Film director and cinematographer Ivars Seleckis is the oldest documentary filmmaker in Latvia who is still actively working – the premiere of his latest film was just three weeks before his 80th birthday. His filmography is like a bridge connecting the modern day with the legendary past of the Latvian documentary tradition, and Seleckis is one of most prolific creators of that tradition. His film “Crossroad Street” received an EFA award for best documentary.
Ivars Seleckis began his career the same way many film people do – from the ‘bottom’. Though he had university education, he spent months lugging ‘boxes’ and the heavy film camera around the Riga Film Studio until he was allowed to switch it on. The first scenes he shot that appeared on film were in 1960 – in the documentary, “My Riga” – a film that became the first timid step away from the official propaganda and towards a more humanly intimate poetics.
A few years later, Ivars Seleckis and some like-minded artists began to shape history, although they didn’t yet know it. In the beginning of the 1960s, destiny brought several young, talented and passionate filmmakers together at the Riga Film Studio. Their thinking was fresh and contemporary, and they wanted to test the artistic possibilities of film language rather than routinely produce ideologically sanctioned work. Cinematographer Ivars Seleckis began to work with director Aivars Freimanis, and together they broke through the prevailing view. In 1963, with their film “Ceļamaize” (Food for the Road), they won an ideological ‘battle’ with the Soviet functionaries on the right for documentary film to portray untouched reality. In 1965, this team was entrusted with an extremely significant assignment – a feature documentary about Latvia in its anniversary year. Together with the screenwriters – poet Imants Ziedonis and filmmaker Herz Frank – they created a conceptually capacious system of images that made it possible to ‘grasp the ungraspable’. The film, “The Report of the Year”, garnered the highest possible official accolade – a Latvian SSR State Prize – and the recognition from audiences and critics propelled it to the top of Latvian documentary film history.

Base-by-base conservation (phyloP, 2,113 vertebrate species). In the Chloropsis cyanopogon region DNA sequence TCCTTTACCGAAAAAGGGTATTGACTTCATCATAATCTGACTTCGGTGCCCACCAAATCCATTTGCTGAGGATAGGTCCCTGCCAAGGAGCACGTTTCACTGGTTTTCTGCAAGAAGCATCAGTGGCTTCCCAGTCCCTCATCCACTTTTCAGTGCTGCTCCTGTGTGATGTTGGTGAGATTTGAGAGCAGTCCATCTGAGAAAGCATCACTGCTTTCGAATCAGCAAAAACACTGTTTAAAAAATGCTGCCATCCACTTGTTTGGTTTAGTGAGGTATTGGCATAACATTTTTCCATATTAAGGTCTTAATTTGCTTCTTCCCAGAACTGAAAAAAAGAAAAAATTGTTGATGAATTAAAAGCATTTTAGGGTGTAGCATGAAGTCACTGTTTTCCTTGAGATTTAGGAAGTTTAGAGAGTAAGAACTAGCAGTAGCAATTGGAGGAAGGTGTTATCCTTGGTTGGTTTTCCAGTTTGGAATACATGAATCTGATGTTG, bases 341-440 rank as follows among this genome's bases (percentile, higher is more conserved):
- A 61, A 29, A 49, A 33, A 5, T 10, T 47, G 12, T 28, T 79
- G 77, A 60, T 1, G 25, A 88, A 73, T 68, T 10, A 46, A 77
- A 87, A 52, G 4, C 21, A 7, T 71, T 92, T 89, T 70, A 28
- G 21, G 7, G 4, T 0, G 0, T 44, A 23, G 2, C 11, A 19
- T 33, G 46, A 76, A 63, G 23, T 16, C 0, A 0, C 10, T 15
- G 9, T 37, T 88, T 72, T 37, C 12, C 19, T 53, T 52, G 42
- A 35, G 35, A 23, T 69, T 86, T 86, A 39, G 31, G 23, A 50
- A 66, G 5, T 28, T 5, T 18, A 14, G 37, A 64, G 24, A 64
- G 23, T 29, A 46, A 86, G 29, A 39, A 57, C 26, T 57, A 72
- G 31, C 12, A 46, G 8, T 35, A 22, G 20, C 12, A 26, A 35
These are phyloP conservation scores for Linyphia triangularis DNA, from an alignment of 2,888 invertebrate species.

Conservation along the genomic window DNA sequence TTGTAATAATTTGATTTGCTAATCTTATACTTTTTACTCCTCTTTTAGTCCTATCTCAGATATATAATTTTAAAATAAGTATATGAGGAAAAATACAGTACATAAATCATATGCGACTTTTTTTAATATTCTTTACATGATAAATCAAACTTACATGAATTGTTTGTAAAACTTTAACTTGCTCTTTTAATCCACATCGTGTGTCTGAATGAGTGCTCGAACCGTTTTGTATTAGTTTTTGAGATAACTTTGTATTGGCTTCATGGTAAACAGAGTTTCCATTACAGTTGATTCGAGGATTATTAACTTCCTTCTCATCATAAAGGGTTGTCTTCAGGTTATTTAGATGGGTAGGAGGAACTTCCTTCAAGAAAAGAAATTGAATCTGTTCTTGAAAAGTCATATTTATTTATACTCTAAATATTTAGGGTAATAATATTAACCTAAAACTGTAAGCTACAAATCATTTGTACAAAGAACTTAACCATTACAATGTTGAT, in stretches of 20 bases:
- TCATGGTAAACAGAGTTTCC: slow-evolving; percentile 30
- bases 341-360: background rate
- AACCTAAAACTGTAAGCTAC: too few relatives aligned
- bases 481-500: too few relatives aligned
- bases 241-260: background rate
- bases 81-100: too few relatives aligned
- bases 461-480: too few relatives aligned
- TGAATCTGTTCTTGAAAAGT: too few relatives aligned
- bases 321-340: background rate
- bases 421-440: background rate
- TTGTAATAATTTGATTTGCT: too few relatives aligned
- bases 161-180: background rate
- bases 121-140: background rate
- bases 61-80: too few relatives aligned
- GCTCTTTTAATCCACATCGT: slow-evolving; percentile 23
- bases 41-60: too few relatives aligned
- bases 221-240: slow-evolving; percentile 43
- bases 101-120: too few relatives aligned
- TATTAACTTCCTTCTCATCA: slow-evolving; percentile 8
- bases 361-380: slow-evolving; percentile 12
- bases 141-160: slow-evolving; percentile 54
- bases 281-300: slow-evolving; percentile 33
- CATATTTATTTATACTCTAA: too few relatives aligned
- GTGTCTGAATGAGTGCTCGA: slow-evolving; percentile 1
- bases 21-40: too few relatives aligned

By the end of the 1960s cinematographer Ivars Seleckis was ready for directing, and his debut film “Girls from Valmiera” (1970), with its social journalism traits, brought a new, modern edge to documentary film. It was unusual for that time for a Latvian documentary to pose daring and unflattering questions. The seemingly simple topic of ‘industry’ – a big factory in a small town – turned out to be hiding various social conflicts. The factory workforce of some 2,000 women was ruining the town’s demographic balance thus creating personal and societal problems.
Ivars Seleckis’ social-mindedness reached a high-point in 1978 when he and a new team of compatriots – screenwriter Tālivaldis Margēvičs and publicist Andrejs Dripe – made the feature documentary, “A Woman Who is Waited For?”. It was an unexpectedly critical and analytical view on the stereotypes associated with a woman’s role in Soviet society – including exaggerated ideas of gender equality and career above family life. The filmmakers even had the audacity to include the so-called ‘women of easy virtue’ and seasoned alcoholics in order to reflect a broader spectrum.
“A Woman Who is Waited For?” became the first documentary to receive the newly-established national film award, Lielais Kristaps, and caused an uproar in society. Five years later the same team made “Wanted: a Man…”, which similarly explored a man’s role in society.
Farmers, Fishermen, City-dwellers
At the beginning of the 1970s Seleckis began to develop his key subject – the lives of the simple folk in Latvia. He had worked as a cinematographer in fishing villages in the 1960s, and on farms with the film “Apcirkņi” (Silos, 1973), and he became intrigued with the micro-universe of the ‘little person’. Even from a bird’s-eye view, as in the film “The Widening of the World” (1980) and “Latvia from a Bird’s Eye View” (1985), Seleckis saw each individual’s lifeline as documentary-worthy.